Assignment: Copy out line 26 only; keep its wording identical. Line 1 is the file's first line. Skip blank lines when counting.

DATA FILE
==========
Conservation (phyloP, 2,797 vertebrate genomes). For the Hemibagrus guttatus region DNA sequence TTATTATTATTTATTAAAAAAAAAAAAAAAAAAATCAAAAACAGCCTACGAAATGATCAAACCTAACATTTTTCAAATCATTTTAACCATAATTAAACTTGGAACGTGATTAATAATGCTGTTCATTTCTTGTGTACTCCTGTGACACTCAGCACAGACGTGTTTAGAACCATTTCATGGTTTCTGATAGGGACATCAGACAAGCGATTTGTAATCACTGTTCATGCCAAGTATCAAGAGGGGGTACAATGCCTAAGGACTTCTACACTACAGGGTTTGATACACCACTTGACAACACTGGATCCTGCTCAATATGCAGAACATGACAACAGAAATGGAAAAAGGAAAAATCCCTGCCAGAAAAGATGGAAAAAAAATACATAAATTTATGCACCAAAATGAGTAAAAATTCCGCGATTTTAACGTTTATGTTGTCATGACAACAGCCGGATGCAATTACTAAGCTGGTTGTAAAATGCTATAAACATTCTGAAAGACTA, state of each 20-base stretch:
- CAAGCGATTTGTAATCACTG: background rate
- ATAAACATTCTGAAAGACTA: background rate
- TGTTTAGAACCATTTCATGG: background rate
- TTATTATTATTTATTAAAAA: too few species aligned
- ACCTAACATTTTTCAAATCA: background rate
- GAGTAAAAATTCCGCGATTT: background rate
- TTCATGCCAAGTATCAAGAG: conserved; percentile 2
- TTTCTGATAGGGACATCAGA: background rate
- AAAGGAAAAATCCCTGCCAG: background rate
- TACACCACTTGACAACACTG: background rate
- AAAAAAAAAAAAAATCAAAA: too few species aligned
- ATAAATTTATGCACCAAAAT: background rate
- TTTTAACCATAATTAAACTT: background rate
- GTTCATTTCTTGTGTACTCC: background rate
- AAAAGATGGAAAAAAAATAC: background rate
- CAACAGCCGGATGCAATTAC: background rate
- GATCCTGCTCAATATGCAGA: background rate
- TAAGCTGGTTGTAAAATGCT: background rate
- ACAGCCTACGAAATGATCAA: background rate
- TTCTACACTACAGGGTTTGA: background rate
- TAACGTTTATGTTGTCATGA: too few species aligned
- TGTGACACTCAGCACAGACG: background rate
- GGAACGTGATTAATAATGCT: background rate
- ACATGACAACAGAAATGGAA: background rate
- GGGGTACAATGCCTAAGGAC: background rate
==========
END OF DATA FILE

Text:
- GGGGTACAATGCCTAAGGAC: background rate